Transforming 'Fairness' as a Ground of Judicial Review in Hong Kong
International Journal of Constitutional Law (2013), Vol. 11 No. 2, 358–381
24 Pages Posted: 7 Aug 2013
Date Written: May 1, 2013
This paper evaluates the recent development of “fairness” as a ground of judicial review by the courts in Hong Kong. This newly developed ground of fairness is significantly more far-reaching than “procedural fairness” and other existing uses of fairness in judicial review. Key innovations include: (a) the courts’ review of systemic problems with decision-making processes; (b) the extension of the courts’ review of the fairness of such processes beyond the traditional focus on, for example, the right to a hearing; and (c) the introduction of a sliding scale of review with stronger or “anxious” scrutiny of decision-making processes. The paper evaluates the need for these innovations, noting an absence of a conscious internalization of procedural standards in decision making at the executive level. The paper concludes that the ground of fairness, therefore, is a positive development of administrative law. However, in addition to the usual risk of over-judicialization of administrative process, there is a risk that the recently developed ground is too hard-edged as currently formulated. The paper, therefore, proposes the introduction of a justificatory and balancing component to its usage, similar to that used in the context of proportionality. It also proposes a clarification of the kinds of situations that would trigger the use of this stronger ground of fairness.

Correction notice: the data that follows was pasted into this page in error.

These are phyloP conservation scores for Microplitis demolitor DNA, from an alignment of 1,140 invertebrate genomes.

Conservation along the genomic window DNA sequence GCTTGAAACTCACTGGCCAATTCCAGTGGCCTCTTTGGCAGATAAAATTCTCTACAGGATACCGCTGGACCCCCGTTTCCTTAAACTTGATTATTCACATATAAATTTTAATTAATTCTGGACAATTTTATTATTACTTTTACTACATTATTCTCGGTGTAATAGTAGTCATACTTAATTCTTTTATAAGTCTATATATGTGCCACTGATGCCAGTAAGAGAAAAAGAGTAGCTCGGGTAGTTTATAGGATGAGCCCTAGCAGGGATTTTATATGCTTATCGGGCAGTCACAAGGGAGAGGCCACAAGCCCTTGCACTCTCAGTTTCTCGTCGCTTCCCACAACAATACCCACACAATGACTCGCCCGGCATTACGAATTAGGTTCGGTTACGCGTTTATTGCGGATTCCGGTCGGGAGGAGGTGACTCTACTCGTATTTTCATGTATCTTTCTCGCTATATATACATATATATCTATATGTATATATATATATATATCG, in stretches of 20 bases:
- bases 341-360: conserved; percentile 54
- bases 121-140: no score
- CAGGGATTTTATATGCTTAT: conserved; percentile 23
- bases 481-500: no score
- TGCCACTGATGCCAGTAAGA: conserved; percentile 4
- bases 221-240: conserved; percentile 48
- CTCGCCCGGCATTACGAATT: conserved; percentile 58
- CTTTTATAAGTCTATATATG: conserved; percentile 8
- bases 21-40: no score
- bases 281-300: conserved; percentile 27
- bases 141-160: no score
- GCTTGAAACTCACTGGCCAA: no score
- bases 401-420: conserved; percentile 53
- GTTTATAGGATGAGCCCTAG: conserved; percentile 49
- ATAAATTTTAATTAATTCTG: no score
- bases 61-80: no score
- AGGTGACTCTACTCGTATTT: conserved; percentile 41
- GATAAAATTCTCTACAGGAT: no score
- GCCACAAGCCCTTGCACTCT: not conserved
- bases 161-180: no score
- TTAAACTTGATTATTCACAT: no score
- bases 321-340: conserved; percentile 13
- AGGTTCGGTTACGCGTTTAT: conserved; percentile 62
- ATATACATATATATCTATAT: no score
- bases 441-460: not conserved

Keywords: Judicial Review, Constitutional Law, Public Law, Fairness, Policy, Grounds for review, Grounds of Review, Hong Kong, Human Rights, Constitutional Rights
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